Good governance of Guthrie cards in Scotland
Professor Graeme Laurie of Edinburgh Law School was, with colleagues Kathryn Hunter and Professor Sarah Cunningham-Burley (medical sociology), commissioned by Scottish Government from 2009 to 2013 to undertake a review of the Scottish Guthrie card collection and to make recommendations about its effective governance and future uses.
The Scottish Guthrie card collection began in 1965 and now contains more than 2.5 million cards which include blood and DNA samples and personal information relating to children born in Scotland since the inception of the collection until the present day. Numerous purposes are possible with respect to this collection but there is no dedicated legal framework that applies to it.
The prospect of the Guthrie collection being seen as a ‘de facto DNA database’ means that these issues require on-going attention. Challenges to the use of similar newborn screening collections in other countries such as Australia, Ireland, New Zealand, and the United States have demonstrated that failure to address the issues appropriately and in a timely fashion can have very serious consequences which might include the destruction of whole. Such outcomes are not, however, inevitable. Scotland can learn much from what happened in other countries. This report highlights some of the pertinent lessons.
The commissioned report considers the ethical, legal and social issues surrounding the existence, continued storage and future uses of the collection held in Scotland. The report was written over a four year period from 2009 to 2013. Earlier drafts of the report ensured that Guthrie Cards were included in the developing governance regime for biomedical collections within Scotland.
The final version is an account of developments up to April 2013 and includes an evaluation of the current arrangements as far as this is possible in a fast-moving field. The report also serves as a platform for future dialogue and development in light of wider social and international changes that are occurring, most notably in terms of the growing role for empowered citizens to contribute to, and benefit from, the future direction of health-related research.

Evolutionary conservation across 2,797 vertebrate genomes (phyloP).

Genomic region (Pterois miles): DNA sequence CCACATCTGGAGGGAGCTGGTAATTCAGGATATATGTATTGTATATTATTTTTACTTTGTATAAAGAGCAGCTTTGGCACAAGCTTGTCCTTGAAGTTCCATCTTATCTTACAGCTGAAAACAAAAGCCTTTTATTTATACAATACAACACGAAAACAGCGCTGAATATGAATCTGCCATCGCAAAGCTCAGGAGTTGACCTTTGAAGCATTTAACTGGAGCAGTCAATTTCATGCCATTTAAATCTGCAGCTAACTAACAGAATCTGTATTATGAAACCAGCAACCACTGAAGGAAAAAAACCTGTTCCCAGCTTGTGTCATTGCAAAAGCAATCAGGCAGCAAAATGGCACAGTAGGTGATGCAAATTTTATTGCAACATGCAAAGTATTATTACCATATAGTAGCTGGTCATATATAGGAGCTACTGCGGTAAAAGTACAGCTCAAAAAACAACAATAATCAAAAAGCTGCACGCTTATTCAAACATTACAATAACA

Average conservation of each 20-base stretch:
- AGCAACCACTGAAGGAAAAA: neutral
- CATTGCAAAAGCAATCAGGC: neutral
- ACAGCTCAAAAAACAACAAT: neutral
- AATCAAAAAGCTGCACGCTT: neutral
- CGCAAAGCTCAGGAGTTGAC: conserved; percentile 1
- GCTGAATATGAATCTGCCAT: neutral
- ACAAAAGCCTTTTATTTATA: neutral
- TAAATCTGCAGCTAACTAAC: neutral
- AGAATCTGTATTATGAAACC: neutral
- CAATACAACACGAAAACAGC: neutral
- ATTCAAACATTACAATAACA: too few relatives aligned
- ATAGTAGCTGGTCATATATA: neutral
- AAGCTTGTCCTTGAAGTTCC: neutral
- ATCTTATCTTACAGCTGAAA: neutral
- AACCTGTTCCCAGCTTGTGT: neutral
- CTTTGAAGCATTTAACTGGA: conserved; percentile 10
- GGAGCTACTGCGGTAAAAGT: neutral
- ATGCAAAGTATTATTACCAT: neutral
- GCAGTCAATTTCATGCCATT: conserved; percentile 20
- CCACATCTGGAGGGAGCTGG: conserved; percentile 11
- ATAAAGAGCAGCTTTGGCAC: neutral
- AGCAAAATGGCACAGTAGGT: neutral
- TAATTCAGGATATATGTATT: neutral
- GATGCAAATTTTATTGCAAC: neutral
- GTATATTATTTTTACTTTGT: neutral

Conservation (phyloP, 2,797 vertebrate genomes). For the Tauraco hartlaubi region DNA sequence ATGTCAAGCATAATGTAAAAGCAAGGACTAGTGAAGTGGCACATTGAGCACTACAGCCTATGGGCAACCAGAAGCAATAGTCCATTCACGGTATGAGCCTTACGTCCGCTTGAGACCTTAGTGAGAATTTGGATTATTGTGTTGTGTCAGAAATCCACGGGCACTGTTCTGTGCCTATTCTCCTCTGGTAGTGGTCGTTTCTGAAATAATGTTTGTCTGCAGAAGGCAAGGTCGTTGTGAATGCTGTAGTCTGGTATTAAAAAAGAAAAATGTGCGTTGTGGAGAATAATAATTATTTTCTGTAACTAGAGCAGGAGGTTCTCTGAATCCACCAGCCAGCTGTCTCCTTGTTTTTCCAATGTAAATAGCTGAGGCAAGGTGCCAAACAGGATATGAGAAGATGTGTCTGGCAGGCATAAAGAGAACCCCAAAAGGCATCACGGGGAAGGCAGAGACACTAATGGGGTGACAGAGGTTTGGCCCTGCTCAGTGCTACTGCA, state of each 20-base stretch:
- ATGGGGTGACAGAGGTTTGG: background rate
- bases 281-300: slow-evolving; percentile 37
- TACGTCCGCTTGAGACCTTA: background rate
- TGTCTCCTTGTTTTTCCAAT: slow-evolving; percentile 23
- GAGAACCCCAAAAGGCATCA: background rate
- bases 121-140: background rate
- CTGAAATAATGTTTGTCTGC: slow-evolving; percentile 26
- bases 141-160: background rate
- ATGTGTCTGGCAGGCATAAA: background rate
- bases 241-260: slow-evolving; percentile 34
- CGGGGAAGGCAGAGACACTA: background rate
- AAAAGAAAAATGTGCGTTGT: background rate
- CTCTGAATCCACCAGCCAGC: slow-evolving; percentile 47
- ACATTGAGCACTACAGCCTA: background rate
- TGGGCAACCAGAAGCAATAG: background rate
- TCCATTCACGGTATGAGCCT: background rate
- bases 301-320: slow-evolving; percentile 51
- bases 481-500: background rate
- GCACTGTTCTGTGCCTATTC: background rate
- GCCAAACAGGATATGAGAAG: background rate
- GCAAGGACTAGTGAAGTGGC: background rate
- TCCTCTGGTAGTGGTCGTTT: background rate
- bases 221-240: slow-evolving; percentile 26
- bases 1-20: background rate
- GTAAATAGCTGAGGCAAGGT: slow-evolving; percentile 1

The report argues that a robust, flexible and adaptive system is required to govern the Scottish Guthrie card collection. This must remain fit-for-purpose over time and must strike a delicate balance between maximising the value of the collection as a public resource to be managed for the public good while minimising the risks to individuals whose samples and data are held as part of the collection. While much attention has been paid to governance arrangements in the last four years, current practices could be improved further towards an optimal governance system for the collection and which would strike the appropriate balance of interests.
The report details options for consideration as to how practices could be improved. It is argued that public engagement should be undertaken in the development, implementation and on-going operation of policies with respect to the collection and potential and future uses.
Since the publication of the report, a wider team of colleagues has been involved in research health research regulation, of which Dr Edward Dove spoke to the contents of the report at a ScotGov meeting in January 2019. This meeting brought together key stakeholders to explore next steps in governance of the collection, including the prospect of a public engagement exercise.
This page will be updated regularly as developments occur.
Guthrie Cards in Scotland: Ethical, Legal and Social Issues (download the full Report)